A Geospatial Messenger with Kotlin, Spring Boot and PostgreSQL

A Geospatial Messenger with Kotlin, Spring Boot and PostgreSQL

Sébastien Deleuze

Following my first Kotlin blog post, today I want introduce the new Spring Boot + Kotlin application I have developed for my upcoming Spring I/O 2016 conference talk “Developing Geospatial Web Services with Kotlin and Spring Boot”.

Dealing with native database functionalities

One of the goal of this application is to see how to take advantage of native database functionalities like we do in NoSQL world. Here we want to use Geospatial support provided by PostGIS, the spatial database extender for PostgreSQL. Native JSON support could also be a good use case.

This Geospatial Messenger sample application is available on GitHub in 2 flavors:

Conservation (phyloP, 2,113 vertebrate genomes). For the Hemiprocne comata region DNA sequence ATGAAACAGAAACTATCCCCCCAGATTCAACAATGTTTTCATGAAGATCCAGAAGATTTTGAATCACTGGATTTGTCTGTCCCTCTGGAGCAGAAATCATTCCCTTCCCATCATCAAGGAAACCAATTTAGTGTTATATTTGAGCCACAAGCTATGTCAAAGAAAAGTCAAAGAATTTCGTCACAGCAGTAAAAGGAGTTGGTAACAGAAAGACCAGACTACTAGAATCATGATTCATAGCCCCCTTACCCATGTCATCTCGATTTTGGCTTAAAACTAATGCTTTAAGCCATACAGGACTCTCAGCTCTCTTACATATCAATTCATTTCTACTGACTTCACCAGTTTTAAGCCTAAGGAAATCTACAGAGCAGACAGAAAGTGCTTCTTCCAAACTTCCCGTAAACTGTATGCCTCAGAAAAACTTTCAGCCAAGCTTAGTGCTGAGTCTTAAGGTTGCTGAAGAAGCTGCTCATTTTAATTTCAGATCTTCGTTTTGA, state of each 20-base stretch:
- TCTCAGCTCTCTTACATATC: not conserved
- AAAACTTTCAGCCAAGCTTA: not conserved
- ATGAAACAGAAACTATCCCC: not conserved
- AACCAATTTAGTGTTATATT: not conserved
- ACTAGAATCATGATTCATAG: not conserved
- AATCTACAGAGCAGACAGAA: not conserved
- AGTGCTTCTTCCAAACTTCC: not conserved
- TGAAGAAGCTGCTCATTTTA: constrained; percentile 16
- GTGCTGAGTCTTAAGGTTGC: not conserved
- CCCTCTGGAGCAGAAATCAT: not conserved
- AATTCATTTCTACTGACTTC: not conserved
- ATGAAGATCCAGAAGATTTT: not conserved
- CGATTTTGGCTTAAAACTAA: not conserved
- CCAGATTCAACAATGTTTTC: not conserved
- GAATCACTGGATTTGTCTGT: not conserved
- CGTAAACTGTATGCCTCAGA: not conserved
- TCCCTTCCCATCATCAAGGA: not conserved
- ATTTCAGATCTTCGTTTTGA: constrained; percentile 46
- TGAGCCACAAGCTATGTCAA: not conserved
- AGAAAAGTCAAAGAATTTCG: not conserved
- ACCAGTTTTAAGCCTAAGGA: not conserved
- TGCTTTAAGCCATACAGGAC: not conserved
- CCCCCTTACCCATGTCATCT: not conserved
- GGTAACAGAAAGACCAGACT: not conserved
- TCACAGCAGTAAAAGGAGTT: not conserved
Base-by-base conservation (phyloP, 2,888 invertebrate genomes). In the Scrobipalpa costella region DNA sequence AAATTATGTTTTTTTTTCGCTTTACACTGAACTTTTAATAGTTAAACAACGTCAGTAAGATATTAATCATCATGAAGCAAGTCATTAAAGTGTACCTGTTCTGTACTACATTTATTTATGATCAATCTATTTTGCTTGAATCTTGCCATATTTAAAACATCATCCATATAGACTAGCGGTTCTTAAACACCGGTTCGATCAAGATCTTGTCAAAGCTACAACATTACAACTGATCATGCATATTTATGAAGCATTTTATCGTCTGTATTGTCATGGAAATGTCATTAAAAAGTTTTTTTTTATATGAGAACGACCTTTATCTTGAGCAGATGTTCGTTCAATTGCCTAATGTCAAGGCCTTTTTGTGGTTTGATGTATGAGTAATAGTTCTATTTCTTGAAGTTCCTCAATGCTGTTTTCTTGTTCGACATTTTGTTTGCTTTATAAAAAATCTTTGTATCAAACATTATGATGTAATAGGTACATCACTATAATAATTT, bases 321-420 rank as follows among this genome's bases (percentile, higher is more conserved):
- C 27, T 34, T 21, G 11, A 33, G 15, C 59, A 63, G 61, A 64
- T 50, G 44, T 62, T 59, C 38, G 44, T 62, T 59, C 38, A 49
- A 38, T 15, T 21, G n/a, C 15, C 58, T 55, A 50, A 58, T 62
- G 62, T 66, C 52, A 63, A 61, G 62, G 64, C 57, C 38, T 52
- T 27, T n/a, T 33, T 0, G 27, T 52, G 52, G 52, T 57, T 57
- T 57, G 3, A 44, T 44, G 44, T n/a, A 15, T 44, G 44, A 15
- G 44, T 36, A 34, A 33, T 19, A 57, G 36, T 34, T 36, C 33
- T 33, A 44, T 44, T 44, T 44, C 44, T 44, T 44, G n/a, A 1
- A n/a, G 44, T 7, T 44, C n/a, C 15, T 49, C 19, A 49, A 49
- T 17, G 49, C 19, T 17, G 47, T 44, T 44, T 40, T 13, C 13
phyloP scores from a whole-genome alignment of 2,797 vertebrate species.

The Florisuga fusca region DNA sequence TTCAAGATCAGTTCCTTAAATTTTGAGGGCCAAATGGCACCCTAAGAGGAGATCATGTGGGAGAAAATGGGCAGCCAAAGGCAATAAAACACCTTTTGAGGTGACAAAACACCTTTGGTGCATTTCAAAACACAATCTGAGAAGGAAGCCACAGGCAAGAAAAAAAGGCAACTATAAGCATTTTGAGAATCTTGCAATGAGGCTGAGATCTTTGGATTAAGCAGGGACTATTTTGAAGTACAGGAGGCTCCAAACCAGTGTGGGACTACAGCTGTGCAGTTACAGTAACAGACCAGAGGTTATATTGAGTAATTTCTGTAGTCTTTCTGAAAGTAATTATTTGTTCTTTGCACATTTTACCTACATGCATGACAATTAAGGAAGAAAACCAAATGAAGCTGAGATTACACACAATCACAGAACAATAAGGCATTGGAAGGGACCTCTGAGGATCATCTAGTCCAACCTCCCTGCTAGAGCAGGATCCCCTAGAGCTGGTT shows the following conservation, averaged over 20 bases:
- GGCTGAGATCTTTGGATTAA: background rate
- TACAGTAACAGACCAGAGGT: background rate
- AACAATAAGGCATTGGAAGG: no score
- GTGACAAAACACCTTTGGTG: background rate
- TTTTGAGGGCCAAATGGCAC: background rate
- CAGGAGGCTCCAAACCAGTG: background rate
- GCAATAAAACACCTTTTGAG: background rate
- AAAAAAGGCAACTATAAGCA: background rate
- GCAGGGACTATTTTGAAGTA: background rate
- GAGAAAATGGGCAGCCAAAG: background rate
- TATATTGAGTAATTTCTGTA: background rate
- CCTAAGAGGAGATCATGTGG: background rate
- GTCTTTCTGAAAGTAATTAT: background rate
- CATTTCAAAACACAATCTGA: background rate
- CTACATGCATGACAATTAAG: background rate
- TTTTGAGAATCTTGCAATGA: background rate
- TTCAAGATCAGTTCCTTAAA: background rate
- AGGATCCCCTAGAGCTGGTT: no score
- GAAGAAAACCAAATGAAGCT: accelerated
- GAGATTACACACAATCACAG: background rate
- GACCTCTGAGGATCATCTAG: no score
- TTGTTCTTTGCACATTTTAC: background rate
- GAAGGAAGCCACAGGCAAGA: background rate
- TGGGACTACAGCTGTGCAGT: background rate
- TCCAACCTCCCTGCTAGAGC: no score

A Spring Data JPA + Hibernate Spatial variant would be interesting, so feel free to contribute it with a pull request ;-) Kotlin Query DSL support would be also nice but this is currently not supported (please comment on this issue if you are interested). In this blog post I will focus on the Exposed variant.

A tour of Geospatial Messenger code

Our domain model is described easily thanks to these 2 Kotlin data classes:

data class Message(
    var content  : String,
    var author   : String,
    var location : Point? = null,
    var id       : Int?   = null

data class User(
    var userName  : String,
    var firstName : String,
    var lastName  : String,
    var location  : Point? = null

Exposed allows us to describe the structure of our tables with a type-safe SQL API quite handy to use (autocomplete, refactoring and error prone):

    object Messages : Table() {
        val id       = integer("id").autoIncrement().primaryKey()
        val content  = text("content")
        val author   = reference("author", Users.userName)
        val location = point("location").nullable()

    object Users : Table() {
        val userName  = text("user_name").primaryKey()
        val firstName = text("first_name")
        val lastName  = text("last_name")
        val location  = point("location").nullable()